Re:More deaths (1)

maxume (22995) | more than 4 years ago | (#31710972)

Really, the crumpling reduces the acceleration, which helps with the real enemy, the energy in your body.

You have to deal with all of it, the various restraint systems and other crash safety systems help to keep the forces involved below damage thresholds.

Re:More deaths (1)

BabyDuckHat (1503839) | more than 4 years ago | (#31710724)

A quick back-of-the-napkin calculation reveals that that is an acceptable level of death.

Re:More deaths (0)

Anonymous Coward | more than 4 years ago | (#31710826)

Lighter != less sturdy. More fuel efficient != lighter.

Re:More deaths (1)

Trepidity (597) | more than 4 years ago | (#31710896)

If there were a noticeable decrease in the average weight of cars, wouldn't that actually reduce total deaths, due to lower average kinetic energies involved?

Re:More deaths (1, Funny)

Anonymous Coward | more than 4 years ago | (#31710938)

That's why I'm going to drive a monster truck and drive over your Dodge Ram or F250.

Re:More deaths (4, Insightful)

turing_m (1030530) | more than 4 years ago | (#31710950)

Lighter and much less sturdy cars will lead to perhaps 10,000 more deaths per year.

Until those who are driving around overweight behemoths are made to pay for their huge negative externalities. E.g. with mandatory sentences for manslaughter every time they bump into a smaller car and kill someone, increased taxes, etc. It's hardly fair that those who do the responsible thing are penalized.

Re:More deaths (-1, Flamebait)

ShakaUVM (157947) | more than 4 years ago | (#31711102)

Until those who are driving around overweight behemoths are made to pay for their huge negative externalities. E.g. with mandatory sentences for manslaughter every time they bump into a smaller car and kill someone, increased taxes, etc. It's hardly fair that those who do the responsible thing are penalized.

Yeah, it's totally fair to mandatorily throw a trucker in jail when someone plows their Miata into the rear of the truck and decapitates themself.

That said, I'm sure there's a ton of nutty greens that would love that policy, because trucks are the devil. Or would be, if they believed in the devil and not Gaia. Wait, is man the devil then? I get confused.

Save Weight (1)

Entropy98 (1340659) | more than 4 years ago | (#31710658)

I've read that in an effort to improve fuel efficiency some new cars are being sold with their spare tire replaced with a can of tire sealant, and of course the dealer will sell you a spare tire if your the kind of person who likes that sort of thing.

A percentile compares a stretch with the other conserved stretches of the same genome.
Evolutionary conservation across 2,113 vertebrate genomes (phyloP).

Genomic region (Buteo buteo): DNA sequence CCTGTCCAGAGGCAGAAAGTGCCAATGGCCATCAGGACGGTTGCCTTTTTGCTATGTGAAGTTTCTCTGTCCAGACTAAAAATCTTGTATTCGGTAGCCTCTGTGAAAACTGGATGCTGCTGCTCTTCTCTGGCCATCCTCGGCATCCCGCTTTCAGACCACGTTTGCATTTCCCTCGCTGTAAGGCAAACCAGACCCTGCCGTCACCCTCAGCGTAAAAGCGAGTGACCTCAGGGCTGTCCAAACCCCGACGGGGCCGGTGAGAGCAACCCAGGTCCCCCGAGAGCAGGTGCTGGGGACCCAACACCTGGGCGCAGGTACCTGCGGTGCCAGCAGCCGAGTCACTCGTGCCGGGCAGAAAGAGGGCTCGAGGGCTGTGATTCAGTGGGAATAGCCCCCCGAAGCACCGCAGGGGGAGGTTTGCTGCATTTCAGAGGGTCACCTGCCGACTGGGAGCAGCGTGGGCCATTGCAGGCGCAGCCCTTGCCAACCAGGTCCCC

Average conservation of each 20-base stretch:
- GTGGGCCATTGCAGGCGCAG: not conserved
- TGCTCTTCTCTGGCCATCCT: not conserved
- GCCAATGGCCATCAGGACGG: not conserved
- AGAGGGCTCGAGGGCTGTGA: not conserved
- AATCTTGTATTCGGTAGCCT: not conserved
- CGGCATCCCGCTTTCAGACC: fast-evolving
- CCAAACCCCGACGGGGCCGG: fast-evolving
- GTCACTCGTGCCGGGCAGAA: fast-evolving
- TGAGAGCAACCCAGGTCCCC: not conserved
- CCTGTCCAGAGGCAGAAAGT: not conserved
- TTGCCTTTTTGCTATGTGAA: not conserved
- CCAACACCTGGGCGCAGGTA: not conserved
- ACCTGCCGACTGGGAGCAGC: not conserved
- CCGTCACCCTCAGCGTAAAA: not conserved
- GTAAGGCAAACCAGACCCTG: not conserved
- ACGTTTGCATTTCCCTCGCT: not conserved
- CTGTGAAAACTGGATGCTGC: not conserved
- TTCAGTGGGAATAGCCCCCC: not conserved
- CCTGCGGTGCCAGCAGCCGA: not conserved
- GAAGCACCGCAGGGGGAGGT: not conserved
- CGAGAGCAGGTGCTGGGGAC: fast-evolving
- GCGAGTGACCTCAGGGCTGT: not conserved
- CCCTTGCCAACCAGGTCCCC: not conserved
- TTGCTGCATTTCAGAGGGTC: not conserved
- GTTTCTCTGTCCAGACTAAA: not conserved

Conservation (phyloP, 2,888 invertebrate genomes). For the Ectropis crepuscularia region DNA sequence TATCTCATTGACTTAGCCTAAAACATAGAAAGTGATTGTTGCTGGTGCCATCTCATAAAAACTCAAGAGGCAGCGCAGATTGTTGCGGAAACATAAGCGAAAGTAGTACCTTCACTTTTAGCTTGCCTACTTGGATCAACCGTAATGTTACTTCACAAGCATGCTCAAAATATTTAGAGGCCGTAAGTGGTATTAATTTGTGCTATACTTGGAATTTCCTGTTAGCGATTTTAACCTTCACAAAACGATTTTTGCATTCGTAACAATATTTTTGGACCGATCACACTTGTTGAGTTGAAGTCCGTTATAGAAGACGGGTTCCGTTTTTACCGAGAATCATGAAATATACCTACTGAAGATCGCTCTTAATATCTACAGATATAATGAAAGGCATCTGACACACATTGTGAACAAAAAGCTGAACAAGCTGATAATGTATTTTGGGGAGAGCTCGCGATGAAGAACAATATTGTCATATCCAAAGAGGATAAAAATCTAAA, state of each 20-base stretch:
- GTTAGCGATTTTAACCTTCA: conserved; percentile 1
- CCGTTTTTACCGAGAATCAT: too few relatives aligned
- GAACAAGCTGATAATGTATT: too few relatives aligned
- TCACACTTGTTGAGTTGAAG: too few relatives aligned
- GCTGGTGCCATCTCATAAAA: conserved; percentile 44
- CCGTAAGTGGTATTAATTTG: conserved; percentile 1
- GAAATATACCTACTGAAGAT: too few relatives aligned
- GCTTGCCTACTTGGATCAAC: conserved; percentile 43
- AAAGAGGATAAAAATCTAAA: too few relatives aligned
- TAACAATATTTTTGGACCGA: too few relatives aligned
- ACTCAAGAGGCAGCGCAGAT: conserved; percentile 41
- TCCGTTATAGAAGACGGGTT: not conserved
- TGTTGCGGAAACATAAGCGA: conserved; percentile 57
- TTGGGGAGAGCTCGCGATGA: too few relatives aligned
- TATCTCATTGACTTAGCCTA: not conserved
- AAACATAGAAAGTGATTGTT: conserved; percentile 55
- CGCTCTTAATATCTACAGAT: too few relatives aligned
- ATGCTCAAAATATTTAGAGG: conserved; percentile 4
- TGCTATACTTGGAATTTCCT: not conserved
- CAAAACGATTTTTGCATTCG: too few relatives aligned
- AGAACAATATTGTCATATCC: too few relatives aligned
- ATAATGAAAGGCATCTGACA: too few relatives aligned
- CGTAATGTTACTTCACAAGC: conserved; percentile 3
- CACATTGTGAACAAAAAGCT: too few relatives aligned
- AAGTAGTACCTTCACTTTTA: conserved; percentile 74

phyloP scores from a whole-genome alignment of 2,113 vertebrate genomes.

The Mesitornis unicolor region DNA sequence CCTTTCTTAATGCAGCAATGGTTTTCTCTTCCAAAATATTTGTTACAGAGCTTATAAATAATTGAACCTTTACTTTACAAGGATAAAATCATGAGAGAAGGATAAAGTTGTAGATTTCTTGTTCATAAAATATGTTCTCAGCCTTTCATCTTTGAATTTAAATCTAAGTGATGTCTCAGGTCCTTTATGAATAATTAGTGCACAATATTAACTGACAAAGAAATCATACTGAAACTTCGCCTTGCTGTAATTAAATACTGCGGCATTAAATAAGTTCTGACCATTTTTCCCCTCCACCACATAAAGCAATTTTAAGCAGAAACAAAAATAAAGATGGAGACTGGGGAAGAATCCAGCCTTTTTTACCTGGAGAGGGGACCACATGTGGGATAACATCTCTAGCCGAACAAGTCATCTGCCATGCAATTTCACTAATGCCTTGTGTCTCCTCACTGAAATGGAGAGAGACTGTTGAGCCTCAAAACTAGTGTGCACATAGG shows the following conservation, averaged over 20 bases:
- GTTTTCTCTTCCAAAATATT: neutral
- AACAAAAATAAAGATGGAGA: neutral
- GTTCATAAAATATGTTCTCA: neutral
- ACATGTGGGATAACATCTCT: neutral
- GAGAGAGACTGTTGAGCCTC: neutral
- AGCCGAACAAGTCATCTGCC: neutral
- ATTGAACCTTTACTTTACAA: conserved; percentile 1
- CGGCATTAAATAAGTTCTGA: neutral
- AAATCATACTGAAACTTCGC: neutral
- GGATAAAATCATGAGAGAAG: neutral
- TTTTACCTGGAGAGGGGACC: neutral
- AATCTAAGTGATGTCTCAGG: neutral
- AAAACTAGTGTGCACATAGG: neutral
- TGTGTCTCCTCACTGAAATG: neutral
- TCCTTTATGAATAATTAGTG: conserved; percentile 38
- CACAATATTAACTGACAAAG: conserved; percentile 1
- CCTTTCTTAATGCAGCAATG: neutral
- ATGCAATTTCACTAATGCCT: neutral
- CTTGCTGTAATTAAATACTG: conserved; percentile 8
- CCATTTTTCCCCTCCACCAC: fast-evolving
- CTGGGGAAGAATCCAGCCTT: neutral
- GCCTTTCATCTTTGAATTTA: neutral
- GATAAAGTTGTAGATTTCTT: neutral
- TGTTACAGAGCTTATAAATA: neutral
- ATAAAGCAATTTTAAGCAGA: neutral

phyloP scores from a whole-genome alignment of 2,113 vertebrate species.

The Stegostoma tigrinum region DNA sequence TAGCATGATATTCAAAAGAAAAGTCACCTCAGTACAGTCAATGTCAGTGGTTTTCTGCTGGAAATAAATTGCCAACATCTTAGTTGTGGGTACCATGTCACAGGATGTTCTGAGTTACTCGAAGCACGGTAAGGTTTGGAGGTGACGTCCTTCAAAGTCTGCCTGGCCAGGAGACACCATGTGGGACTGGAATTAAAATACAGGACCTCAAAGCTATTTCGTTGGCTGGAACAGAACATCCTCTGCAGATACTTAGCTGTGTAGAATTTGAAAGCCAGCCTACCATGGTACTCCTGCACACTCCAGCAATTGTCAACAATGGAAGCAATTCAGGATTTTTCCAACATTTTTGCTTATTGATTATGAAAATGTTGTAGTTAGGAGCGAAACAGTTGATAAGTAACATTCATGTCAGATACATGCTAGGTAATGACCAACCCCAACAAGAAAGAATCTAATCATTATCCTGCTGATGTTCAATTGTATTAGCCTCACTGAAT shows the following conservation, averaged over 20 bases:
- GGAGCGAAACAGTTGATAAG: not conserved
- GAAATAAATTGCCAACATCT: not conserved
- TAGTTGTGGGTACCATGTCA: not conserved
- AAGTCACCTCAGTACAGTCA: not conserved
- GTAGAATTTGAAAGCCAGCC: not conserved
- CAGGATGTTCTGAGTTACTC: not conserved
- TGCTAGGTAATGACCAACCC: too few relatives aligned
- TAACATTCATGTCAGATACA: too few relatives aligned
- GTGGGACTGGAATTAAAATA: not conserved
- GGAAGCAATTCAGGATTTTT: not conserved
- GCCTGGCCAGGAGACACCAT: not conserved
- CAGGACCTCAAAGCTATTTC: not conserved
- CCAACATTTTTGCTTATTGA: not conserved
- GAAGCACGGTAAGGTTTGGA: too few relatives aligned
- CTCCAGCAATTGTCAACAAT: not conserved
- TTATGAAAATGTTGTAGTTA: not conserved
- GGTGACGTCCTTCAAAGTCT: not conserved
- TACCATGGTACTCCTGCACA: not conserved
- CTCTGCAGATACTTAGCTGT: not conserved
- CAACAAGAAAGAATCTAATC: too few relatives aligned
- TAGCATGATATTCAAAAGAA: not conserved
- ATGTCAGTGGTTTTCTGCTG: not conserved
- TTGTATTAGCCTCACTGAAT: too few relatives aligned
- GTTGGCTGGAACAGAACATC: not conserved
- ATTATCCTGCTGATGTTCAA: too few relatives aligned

Maybe Saturn will go back to plastic panels, I bet that saved some weight.

Re:Save Weight (1, Informative)

Anonymous Coward | more than 4 years ago | (#31710688)

Saturn is no longer.

Re:Save Weight (0)

Anonymous Coward | more than 4 years ago | (#31710728)

Well, I suppose that's one way to save weight.

Re:Save Weight (1)

maxume (22995) | more than 4 years ago | (#31710916)

You have to be pretty optimistic to think Saturn is going to build any new cars at this point, let alone create new designs.

Don't worry (0, Offtopic)

Rod Beauvex (832040) | more than 4 years ago | (#31710690)

These won't go into effect until long after the Democrates have been kicked out, and these standards will thus be repealed. Political theater.

Smaller engines would be a good start. (3, Insightful)

bigtomrodney (993427) | more than 4 years ago | (#31710710)

The sad thing is that every time I read something about improving efficiency or consumption in the American car market it just seems to misplaced. Read this:

They may also push slightly downsized and small cars, such as the Ford Fiesta.

I've been to America several times and there are a few things that prevent this happening. First of all the Fiesta is far too small for your average American consumeer. These cars sell massively here in Ireland but they just won't work in America because you'll hear all of the horror stories about how they're not safe because they're small. Realistically the average weight and size of your average American citizen is a lot more too.

The problem is that I saw the VW Golf (you call it Rabbit now) all over the place in San Francisco, LA and Vegas. That sounds great except I only saw them in two sizes: 1.8l and 2.5l engines. You look at that same car in Europe and they sell better at the 1.4-1.8l range. What's the point in going to a smaller car if the engine is still big? I can only imagine if the Fiesta was to be pushed it'd have a 1.6l engine anyway.